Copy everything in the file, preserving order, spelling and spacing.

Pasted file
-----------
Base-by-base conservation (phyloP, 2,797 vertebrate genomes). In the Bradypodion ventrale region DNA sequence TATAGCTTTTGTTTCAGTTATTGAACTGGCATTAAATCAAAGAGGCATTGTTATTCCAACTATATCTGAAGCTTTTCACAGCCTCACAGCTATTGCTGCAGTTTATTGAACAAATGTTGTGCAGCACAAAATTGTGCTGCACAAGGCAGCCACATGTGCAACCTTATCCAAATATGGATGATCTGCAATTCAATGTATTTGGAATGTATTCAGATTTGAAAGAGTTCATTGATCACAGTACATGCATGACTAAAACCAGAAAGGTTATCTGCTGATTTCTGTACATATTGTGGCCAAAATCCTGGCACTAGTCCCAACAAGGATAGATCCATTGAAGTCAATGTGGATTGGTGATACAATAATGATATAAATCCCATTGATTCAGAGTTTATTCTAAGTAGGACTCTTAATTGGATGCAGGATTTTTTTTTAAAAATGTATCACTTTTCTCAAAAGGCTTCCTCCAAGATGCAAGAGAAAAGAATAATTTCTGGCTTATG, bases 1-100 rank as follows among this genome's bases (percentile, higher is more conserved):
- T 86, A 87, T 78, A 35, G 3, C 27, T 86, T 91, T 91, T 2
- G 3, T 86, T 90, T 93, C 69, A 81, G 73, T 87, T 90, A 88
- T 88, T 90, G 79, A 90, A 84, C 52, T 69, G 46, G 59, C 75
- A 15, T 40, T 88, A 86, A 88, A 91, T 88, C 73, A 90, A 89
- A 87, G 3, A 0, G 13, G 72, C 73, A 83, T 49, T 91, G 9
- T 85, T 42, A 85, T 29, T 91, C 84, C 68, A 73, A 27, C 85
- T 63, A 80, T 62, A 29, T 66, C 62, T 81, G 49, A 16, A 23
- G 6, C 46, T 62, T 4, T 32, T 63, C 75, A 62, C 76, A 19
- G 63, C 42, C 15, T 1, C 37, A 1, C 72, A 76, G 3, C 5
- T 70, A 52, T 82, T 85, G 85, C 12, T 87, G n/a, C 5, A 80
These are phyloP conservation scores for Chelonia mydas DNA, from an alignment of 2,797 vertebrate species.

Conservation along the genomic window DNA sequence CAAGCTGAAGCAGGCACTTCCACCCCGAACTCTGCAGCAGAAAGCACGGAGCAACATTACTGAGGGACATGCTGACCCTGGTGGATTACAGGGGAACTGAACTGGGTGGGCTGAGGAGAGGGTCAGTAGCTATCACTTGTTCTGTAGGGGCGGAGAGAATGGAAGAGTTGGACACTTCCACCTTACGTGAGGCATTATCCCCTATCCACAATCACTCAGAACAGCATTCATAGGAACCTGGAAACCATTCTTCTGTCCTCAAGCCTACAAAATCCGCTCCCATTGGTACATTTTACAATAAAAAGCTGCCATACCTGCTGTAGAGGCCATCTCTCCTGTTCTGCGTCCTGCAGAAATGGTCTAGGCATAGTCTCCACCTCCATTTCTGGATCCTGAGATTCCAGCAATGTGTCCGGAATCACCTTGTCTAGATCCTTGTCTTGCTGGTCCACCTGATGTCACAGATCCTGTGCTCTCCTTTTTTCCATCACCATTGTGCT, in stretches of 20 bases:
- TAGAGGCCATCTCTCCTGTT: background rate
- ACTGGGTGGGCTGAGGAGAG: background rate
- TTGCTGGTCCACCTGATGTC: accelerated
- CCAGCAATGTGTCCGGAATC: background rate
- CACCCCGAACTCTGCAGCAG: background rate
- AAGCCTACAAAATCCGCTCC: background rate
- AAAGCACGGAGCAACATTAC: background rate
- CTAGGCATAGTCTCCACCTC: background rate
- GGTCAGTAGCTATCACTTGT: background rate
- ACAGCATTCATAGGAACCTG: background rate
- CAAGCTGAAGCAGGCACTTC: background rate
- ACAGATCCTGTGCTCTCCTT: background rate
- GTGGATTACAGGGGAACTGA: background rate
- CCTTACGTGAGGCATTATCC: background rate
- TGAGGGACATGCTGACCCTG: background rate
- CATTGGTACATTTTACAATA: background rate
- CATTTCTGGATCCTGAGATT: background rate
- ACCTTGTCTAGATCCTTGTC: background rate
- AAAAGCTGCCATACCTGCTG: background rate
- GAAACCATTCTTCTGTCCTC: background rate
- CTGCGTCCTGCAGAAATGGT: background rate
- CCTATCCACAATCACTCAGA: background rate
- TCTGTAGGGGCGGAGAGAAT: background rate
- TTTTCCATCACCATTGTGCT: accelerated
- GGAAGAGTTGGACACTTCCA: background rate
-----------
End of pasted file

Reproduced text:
Base-by-base conservation (phyloP, 2,797 vertebrate genomes). In the Bradypodion ventrale region DNA sequence TATAGCTTTTGTTTCAGTTATTGAACTGGCATTAAATCAAAGAGGCATTGTTATTCCAACTATATCTGAAGCTTTTCACAGCCTCACAGCTATTGCTGCAGTTTATTGAACAAATGTTGTGCAGCACAAAATTGTGCTGCACAAGGCAGCCACATGTGCAACCTTATCCAAATATGGATGATCTGCAATTCAATGTATTTGGAATGTATTCAGATTTGAAAGAGTTCATTGATCACAGTACATGCATGACTAAAACCAGAAAGGTTATCTGCTGATTTCTGTACATATTGTGGCCAAAATCCTGGCACTAGTCCCAACAAGGATAGATCCATTGAAGTCAATGTGGATTGGTGATACAATAATGATATAAATCCCATTGATTCAGAGTTTATTCTAAGTAGGACTCTTAATTGGATGCAGGATTTTTTTTTAAAAATGTATCACTTTTCTCAAAAGGCTTCCTCCAAGATGCAAGAGAAAAGAATAATTTCTGGCTTATG, bases 1-100 rank as follows among this genome's bases (percentile, higher is more conserved):
- T 86, A 87, T 78, A 35, G 3, C 27, T 86, T 91, T 91, T 2
- G 3, T 86, T 90, T 93, C 69, A 81, G 73, T 87, T 90, A 88
- T 88, T 90, G 79, A 90, A 84, C 52, T 69, G 46, G 59, C 75
- A 15, T 40, T 88, A 86, A 88, A 91, T 88, C 73, A 90, A 89
- A 87, G 3, A 0, G 13, G 72, C 73, A 83, T 49, T 91, G 9
- T 85, T 42, A 85, T 29, T 91, C 84, C 68, A 73, A 27, C 85
- T 63, A 80, T 62, A 29, T 66, C 62, T 81, G 49, A 16, A 23
- G 6, C 46, T 62, T 4, T 32, T 63, C 75, A 62, C 76, A 19
- G 63, C 42, C 15, T 1, C 37, A 1, C 72, A 76, G 3, C 5
- T 70, A 52, T 82, T 85, G 85, C 12, T 87, G n/a, C 5, A 80
These are phyloP conservation scores for Chelonia mydas DNA, from an alignment of 2,797 vertebrate species.

Conservation along the genomic window DNA sequence CAAGCTGAAGCAGGCACTTCCACCCCGAACTCTGCAGCAGAAAGCACGGAGCAACATTACTGAGGGACATGCTGACCCTGGTGGATTACAGGGGAACTGAACTGGGTGGGCTGAGGAGAGGGTCAGTAGCTATCACTTGTTCTGTAGGGGCGGAGAGAATGGAAGAGTTGGACACTTCCACCTTACGTGAGGCATTATCCCCTATCCACAATCACTCAGAACAGCATTCATAGGAACCTGGAAACCATTCTTCTGTCCTCAAGCCTACAAAATCCGCTCCCATTGGTACATTTTACAATAAAAAGCTGCCATACCTGCTGTAGAGGCCATCTCTCCTGTTCTGCGTCCTGCAGAAATGGTCTAGGCATAGTCTCCACCTCCATTTCTGGATCCTGAGATTCCAGCAATGTGTCCGGAATCACCTTGTCTAGATCCTTGTCTTGCTGGTCCACCTGATGTCACAGATCCTGTGCTCTCCTTTTTTCCATCACCATTGTGCT, in stretches of 20 bases:
- TAGAGGCCATCTCTCCTGTT: background rate
- ACTGGGTGGGCTGAGGAGAG: background rate
- TTGCTGGTCCACCTGATGTC: accelerated
- CCAGCAATGTGTCCGGAATC: background rate
- CACCCCGAACTCTGCAGCAG: background rate
- AAGCCTACAAAATCCGCTCC: background rate
- AAAGCACGGAGCAACATTAC: background rate
- CTAGGCATAGTCTCCACCTC: background rate
- GGTCAGTAGCTATCACTTGT: background rate
- ACAGCATTCATAGGAACCTG: background rate
- CAAGCTGAAGCAGGCACTTC: background rate
- ACAGATCCTGTGCTCTCCTT: background rate
- GTGGATTACAGGGGAACTGA: background rate
- CCTTACGTGAGGCATTATCC: background rate
- TGAGGGACATGCTGACCCTG: background rate
- CATTGGTACATTTTACAATA: background rate
- CATTTCTGGATCCTGAGATT: background rate
- ACCTTGTCTAGATCCTTGTC: background rate
- AAAAGCTGCCATACCTGCTG: background rate
- GAAACCATTCTTCTGTCCTC: background rate
- CTGCGTCCTGCAGAAATGGT: background rate
- CCTATCCACAATCACTCAGA: background rate
- TCTGTAGGGGCGGAGAGAAT: background rate
- TTTTCCATCACCATTGTGCT: accelerated
- GGAAGAGTTGGACACTTCCA: background rate